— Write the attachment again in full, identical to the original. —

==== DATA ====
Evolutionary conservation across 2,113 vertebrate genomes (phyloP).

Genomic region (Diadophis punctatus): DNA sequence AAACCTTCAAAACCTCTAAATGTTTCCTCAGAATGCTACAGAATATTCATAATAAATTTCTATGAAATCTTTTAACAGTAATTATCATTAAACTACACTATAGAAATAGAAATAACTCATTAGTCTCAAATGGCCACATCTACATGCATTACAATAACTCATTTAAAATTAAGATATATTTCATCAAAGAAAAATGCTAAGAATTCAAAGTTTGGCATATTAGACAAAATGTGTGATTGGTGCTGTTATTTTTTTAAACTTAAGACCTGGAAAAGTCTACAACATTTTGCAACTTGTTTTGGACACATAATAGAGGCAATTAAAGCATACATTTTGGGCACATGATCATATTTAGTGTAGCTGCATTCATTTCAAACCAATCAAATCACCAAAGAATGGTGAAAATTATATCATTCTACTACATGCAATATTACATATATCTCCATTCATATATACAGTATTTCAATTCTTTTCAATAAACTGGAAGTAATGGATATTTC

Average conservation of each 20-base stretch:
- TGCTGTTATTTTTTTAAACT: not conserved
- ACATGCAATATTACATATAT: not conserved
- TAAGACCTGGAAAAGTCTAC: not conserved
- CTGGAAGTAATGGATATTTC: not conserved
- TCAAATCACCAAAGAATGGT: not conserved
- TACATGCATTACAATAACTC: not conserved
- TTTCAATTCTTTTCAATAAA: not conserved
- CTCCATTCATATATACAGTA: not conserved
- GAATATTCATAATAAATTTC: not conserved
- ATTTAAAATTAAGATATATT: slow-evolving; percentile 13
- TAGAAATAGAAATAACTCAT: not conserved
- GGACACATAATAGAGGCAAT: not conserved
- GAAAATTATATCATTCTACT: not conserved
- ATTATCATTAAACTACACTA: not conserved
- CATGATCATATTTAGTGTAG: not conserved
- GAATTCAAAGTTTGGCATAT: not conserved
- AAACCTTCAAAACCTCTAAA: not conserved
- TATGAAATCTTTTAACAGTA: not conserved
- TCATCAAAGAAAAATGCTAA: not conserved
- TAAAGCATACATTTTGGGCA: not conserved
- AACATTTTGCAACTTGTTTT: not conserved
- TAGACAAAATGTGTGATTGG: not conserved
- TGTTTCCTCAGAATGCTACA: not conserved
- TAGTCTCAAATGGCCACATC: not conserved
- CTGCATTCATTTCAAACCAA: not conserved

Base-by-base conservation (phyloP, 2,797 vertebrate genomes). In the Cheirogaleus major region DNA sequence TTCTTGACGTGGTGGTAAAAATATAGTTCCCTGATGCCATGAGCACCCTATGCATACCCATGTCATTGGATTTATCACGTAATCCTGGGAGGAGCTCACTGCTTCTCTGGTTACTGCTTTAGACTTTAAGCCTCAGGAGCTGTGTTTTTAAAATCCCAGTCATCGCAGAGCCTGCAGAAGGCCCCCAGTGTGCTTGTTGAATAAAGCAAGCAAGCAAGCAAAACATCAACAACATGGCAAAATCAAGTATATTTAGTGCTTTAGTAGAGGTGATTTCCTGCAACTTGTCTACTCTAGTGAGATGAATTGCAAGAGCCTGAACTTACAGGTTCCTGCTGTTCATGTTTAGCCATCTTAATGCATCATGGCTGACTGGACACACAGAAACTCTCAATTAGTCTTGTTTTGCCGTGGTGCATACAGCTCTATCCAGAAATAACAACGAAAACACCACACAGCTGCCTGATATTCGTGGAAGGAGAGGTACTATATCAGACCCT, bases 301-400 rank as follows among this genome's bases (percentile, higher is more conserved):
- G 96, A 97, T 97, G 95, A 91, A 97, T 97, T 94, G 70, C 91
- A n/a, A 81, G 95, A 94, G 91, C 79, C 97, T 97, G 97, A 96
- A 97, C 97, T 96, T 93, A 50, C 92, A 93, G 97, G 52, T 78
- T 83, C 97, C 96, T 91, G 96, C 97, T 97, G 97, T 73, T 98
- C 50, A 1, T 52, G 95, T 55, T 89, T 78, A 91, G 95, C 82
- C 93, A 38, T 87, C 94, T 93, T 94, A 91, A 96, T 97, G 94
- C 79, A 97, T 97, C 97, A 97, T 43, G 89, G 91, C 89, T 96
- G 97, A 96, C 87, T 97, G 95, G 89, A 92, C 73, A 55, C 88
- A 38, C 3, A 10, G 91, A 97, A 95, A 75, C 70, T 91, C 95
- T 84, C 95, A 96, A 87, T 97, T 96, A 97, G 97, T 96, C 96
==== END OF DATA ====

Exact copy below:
Evolutionary conservation across 2,113 vertebrate genomes (phyloP).

Genomic region (Diadophis punctatus): DNA sequence AAACCTTCAAAACCTCTAAATGTTTCCTCAGAATGCTACAGAATATTCATAATAAATTTCTATGAAATCTTTTAACAGTAATTATCATTAAACTACACTATAGAAATAGAAATAACTCATTAGTCTCAAATGGCCACATCTACATGCATTACAATAACTCATTTAAAATTAAGATATATTTCATCAAAGAAAAATGCTAAGAATTCAAAGTTTGGCATATTAGACAAAATGTGTGATTGGTGCTGTTATTTTTTTAAACTTAAGACCTGGAAAAGTCTACAACATTTTGCAACTTGTTTTGGACACATAATAGAGGCAATTAAAGCATACATTTTGGGCACATGATCATATTTAGTGTAGCTGCATTCATTTCAAACCAATCAAATCACCAAAGAATGGTGAAAATTATATCATTCTACTACATGCAATATTACATATATCTCCATTCATATATACAGTATTTCAATTCTTTTCAATAAACTGGAAGTAATGGATATTTC

Average conservation of each 20-base stretch:
- TGCTGTTATTTTTTTAAACT: not conserved
- ACATGCAATATTACATATAT: not conserved
- TAAGACCTGGAAAAGTCTAC: not conserved
- CTGGAAGTAATGGATATTTC: not conserved
- TCAAATCACCAAAGAATGGT: not conserved
- TACATGCATTACAATAACTC: not conserved
- TTTCAATTCTTTTCAATAAA: not conserved
- CTCCATTCATATATACAGTA: not conserved
- GAATATTCATAATAAATTTC: not conserved
- ATTTAAAATTAAGATATATT: slow-evolving; percentile 13
- TAGAAATAGAAATAACTCAT: not conserved
- GGACACATAATAGAGGCAAT: not conserved
- GAAAATTATATCATTCTACT: not conserved
- ATTATCATTAAACTACACTA: not conserved
- CATGATCATATTTAGTGTAG: not conserved
- GAATTCAAAGTTTGGCATAT: not conserved
- AAACCTTCAAAACCTCTAAA: not conserved
- TATGAAATCTTTTAACAGTA: not conserved
- TCATCAAAGAAAAATGCTAA: not conserved
- TAAAGCATACATTTTGGGCA: not conserved
- AACATTTTGCAACTTGTTTT: not conserved
- TAGACAAAATGTGTGATTGG: not conserved
- TGTTTCCTCAGAATGCTACA: not conserved
- TAGTCTCAAATGGCCACATC: not conserved
- CTGCATTCATTTCAAACCAA: not conserved

Base-by-base conservation (phyloP, 2,797 vertebrate genomes). In the Cheirogaleus major region DNA sequence TTCTTGACGTGGTGGTAAAAATATAGTTCCCTGATGCCATGAGCACCCTATGCATACCCATGTCATTGGATTTATCACGTAATCCTGGGAGGAGCTCACTGCTTCTCTGGTTACTGCTTTAGACTTTAAGCCTCAGGAGCTGTGTTTTTAAAATCCCAGTCATCGCAGAGCCTGCAGAAGGCCCCCAGTGTGCTTGTTGAATAAAGCAAGCAAGCAAGCAAAACATCAACAACATGGCAAAATCAAGTATATTTAGTGCTTTAGTAGAGGTGATTTCCTGCAACTTGTCTACTCTAGTGAGATGAATTGCAAGAGCCTGAACTTACAGGTTCCTGCTGTTCATGTTTAGCCATCTTAATGCATCATGGCTGACTGGACACACAGAAACTCTCAATTAGTCTTGTTTTGCCGTGGTGCATACAGCTCTATCCAGAAATAACAACGAAAACACCACACAGCTGCCTGATATTCGTGGAAGGAGAGGTACTATATCAGACCCT, bases 301-400 rank as follows among this genome's bases (percentile, higher is more conserved):
- G 96, A 97, T 97, G 95, A 91, A 97, T 97, T 94, G 70, C 91
- A n/a, A 81, G 95, A 94, G 91, C 79, C 97, T 97, G 97, A 96
- A 97, C 97, T 96, T 93, A 50, C 92, A 93, G 97, G 52, T 78
- T 83, C 97, C 96, T 91, G 96, C 97, T 97, G 97, T 73, T 98
- C 50, A 1, T 52, G 95, T 55, T 89, T 78, A 91, G 95, C 82
- C 93, A 38, T 87, C 94, T 93, T 94, A 91, A 96, T 97, G 94
- C 79, A 97, T 97, C 97, A 97, T 43, G 89, G 91, C 89, T 96
- G 97, A 96, C 87, T 97, G 95, G 89, A 92, C 73, A 55, C 88
- A 38, C 3, A 10, G 91, A 97, A 95, A 75, C 70, T 91, C 95
- T 84, C 95, A 96, A 87, T 97, T 96, A 97, G 97, T 96, C 96